Diet Culture in the Age of Body Positivity

Health unpacks why women struggle with disordered eating and body image, and what role the media and medical community play in helping or hurting wellness.
By Dara P. Kapoor
Updated February 18, 2020

In honor of National Eating Disorders Awareness Week, we're sharing the stories of women who have been there, done that—and are still coping. For hundreds of years, a woman’s beauty, namely her thinness, has been equated with her health. The phrase someone’s ‘a picture of health,’ pretty much says it all. But as our series on Invisible Illnesses and Misdiagnoses prove, health is so much more than meets the eye. Still, whenever we post a picture on Instagram of a proud non-straight-sized woman, inevitably we get comments about how irresponsible we are for promoting such unhealthy ideals. It’s our obligation as health journalists to explore the potential risks and benefits and expert opinions on anything peddled in the name of good health. And it’s also our obligation to put a spotlight on the people and the issues that often live in the margins of mainstream health media. The women featured in this series are coaches, trainers, therapists, journalists, and activists. Their stories examine the body positivity movement and its predecessor, Health at Every Size, and reveal the economic, racial, and sexual underpinnings of diet culture.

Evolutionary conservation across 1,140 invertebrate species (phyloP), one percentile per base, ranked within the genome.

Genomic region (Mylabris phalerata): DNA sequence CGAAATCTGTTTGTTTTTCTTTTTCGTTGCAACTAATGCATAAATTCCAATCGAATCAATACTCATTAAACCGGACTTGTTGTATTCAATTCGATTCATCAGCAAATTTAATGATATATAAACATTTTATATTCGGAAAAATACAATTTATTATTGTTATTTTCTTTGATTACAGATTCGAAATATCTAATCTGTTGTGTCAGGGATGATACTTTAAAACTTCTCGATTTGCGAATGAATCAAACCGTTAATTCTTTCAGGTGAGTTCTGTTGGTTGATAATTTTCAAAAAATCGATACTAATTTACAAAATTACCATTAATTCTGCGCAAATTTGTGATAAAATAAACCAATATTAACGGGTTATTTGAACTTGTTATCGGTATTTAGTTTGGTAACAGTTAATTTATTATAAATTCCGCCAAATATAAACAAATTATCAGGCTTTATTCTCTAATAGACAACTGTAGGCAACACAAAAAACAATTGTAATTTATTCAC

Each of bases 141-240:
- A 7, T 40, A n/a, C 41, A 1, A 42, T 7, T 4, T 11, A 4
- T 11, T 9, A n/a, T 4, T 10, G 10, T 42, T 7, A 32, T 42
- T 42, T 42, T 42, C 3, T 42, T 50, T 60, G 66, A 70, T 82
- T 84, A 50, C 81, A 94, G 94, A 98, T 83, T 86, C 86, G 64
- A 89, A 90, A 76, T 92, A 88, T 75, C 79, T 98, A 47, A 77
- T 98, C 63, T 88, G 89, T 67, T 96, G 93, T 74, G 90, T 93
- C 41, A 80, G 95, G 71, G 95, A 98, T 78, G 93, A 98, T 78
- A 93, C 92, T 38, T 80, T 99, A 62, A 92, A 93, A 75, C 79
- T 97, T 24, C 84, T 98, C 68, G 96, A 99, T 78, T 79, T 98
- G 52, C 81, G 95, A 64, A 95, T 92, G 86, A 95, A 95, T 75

Each woman has questioned their right to sit at the table, their authority, and their human value because of what they look like. My story is one of them.

How Health At Every Size Is Trying to Change the Way We Think About Weight and Wellness

There is a growing and controversial movement to change how we approach our health. Find out what it’s all about.

By Sunny Sea Gold

Photo: Emma Darvick

What Happens When You Hate Dieting—But You Also Hate Your Body

I got trapped in diet culture as a kid and I may never get out.

By Dara P. Kapoor

Photo: Emma Darvick

The Problem With Body Positivity: As Long as Doctors Judge Your Looks, Nothing Will Change

The movement argues that loving your body can improve your physical and mental health—but who does that really work for?

By Your Fat Friend

Photo: Yeji Kim

It Took 10 Years of Misery to Realize Weight Loss Wasn’t Going to Make Me Happy

No matter how great people said I looked, there was always a reason to hate my body—until I discovered strength training.

By Chrissy King

Photo: Eric Jeon

I Loved My Fat Body—Until People Started Telling Me to Stop Eating

The thin line between health and healthism.

By Virgie Tovar

Photo: Caitlin-Marie Miner Ong

The Real Reasons Why My Eating Disorder Went Unnoticed by Almost Everyone

Scratch the surface of diet culture and you’ll see that it’s rooted in female obedience and even racism.

By Savala Trepczynski

Photo: Caitlin-Marie Miner Ong

I Won Countless Fitness Competitions for My 'Perfect' Bikini Body—but Was Really Hiding an Eating Disorder

There’s more to the picture of self-love and body positivity.

By Mary Jelkovsky

Photo: Ana Celaya

Being Thin is Just Another Way We Try to Follow 'the Rules'—but at What Cost?

Women need their bodies back.

By Virginia Sole-Smith

Photo: Emma Darvick

How I Made Peace With My Fat Body and Disappointed My Parents

To find self-love, I had to reject their toxic ideals of good health.

By Sonalee Rashatwar

Photo: Caitlin-Marie Miner Ong

I Lost 70 Pounds But I Still Struggle With My Body

Weight loss is way more than a physical change.

By Emily Abbate

Photo: Caitlin-Marie Miner Ong

Losing Weight as a Fat Girl Was the Most Dangerous Thing I've Ever Done

And giving up dieting was the safest.

By Arielle Calderon

Photo: Emma Darvick
Photo: Julia Bohan